Head trauma combined with memory impairment may be related to the buildup of Alzheimer's-associated plaques in the brain, a new Mayo Clinic study suggests.
Researchers found that among people with a history of concussions, only those who also suffered memory and thinking problems had a buildup of Alzheimer's associated plaque in the brain.
"This means if you have a head trauma, it doesn't mean you're definitely going to develop Alzheimer's disease," said Mayo Clinic researcher Michelle Mielke. "It starts to give us a window of opportunity into the mechanism by which head trauma may be associated with Alzheimer's disease."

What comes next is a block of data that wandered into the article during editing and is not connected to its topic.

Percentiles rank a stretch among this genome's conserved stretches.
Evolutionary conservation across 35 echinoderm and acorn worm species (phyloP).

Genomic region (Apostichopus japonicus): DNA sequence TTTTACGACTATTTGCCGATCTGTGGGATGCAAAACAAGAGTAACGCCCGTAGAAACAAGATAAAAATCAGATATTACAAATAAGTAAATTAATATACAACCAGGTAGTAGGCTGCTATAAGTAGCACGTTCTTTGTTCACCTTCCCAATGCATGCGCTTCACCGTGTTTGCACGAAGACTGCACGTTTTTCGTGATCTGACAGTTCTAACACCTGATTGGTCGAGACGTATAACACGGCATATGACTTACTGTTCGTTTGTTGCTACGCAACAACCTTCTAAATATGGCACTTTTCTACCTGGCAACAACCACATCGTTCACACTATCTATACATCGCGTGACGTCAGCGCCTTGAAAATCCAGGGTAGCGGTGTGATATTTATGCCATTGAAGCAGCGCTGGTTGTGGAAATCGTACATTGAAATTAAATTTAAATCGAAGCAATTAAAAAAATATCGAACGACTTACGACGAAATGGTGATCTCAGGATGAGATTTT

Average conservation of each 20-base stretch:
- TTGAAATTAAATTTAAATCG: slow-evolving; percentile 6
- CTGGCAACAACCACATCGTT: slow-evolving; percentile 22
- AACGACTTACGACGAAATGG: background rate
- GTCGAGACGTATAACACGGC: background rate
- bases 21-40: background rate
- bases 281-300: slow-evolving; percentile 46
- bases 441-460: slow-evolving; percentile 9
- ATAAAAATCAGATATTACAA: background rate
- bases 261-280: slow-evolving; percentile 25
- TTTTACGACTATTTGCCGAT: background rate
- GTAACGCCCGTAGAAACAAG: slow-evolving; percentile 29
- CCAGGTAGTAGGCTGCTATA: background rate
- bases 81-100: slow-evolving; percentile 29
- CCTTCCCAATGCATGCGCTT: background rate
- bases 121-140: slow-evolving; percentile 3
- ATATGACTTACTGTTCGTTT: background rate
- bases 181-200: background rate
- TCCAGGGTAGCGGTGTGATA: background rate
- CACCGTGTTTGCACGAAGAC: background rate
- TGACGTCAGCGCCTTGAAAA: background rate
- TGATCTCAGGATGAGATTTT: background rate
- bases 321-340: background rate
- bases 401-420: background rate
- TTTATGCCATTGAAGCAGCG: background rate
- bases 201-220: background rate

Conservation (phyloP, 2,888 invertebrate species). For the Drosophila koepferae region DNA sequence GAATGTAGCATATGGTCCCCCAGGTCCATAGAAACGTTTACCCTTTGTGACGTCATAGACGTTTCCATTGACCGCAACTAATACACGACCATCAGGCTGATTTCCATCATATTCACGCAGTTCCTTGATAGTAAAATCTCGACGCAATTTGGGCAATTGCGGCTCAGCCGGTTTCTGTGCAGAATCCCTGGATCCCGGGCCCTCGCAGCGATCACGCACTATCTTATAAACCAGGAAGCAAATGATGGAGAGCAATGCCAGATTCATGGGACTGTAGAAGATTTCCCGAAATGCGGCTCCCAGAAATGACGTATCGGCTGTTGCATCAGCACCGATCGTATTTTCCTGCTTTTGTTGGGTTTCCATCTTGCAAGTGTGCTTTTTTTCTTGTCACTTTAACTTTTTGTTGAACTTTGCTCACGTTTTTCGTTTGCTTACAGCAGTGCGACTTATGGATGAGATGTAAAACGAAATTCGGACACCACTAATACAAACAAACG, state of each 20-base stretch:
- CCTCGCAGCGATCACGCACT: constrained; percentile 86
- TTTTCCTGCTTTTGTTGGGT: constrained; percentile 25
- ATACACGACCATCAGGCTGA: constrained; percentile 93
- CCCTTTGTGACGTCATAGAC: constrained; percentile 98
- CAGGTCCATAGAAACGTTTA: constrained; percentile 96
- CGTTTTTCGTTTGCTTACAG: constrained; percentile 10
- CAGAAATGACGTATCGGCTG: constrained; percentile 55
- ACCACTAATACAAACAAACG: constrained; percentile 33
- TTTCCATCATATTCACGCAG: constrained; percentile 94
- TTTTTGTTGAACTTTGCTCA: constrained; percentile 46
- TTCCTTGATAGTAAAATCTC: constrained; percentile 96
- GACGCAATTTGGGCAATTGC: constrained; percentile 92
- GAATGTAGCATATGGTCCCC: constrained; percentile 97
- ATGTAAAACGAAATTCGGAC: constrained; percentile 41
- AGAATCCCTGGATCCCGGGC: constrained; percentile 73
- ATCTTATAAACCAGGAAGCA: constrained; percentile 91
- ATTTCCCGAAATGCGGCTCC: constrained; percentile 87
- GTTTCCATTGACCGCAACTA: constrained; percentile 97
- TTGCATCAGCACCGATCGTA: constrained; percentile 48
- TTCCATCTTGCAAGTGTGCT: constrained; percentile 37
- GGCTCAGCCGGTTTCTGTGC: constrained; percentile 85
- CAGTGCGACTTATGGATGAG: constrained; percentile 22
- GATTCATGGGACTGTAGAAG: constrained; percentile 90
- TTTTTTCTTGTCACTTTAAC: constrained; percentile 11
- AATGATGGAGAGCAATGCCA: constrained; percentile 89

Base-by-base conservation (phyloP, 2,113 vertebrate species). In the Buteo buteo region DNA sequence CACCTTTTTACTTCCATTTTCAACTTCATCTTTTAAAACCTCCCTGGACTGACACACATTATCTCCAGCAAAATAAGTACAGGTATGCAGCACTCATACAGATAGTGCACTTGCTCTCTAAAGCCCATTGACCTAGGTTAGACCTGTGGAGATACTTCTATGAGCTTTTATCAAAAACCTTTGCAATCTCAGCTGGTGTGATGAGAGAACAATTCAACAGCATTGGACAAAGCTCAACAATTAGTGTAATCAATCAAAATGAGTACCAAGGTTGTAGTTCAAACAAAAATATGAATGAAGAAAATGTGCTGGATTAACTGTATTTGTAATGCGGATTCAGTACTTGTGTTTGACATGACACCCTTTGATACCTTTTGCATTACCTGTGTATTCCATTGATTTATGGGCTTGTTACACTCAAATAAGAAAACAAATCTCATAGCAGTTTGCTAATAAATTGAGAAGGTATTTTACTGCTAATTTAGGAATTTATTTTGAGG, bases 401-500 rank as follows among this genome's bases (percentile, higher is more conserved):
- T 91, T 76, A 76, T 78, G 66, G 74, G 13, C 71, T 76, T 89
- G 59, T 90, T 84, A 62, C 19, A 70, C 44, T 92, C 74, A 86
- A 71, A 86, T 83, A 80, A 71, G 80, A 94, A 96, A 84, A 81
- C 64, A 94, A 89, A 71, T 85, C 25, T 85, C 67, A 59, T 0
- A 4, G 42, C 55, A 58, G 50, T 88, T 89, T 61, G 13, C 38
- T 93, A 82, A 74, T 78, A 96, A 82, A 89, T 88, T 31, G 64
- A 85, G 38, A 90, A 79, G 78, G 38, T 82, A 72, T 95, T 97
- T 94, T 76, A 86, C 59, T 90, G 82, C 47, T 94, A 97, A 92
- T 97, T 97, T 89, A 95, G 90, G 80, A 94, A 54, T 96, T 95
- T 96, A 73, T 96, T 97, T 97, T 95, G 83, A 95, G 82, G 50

While concussions are bad for the brain, "this study shows that having a head trauma doesn't mean you're necessarily going to develop Alzheimer's disease," she added.
For individuals with some memory impairment, head trauma was associated with a five-fold increase in the odds of having significant brain changes, Mielke said.
The study was published Thursday in the online issue of the journal Neurology.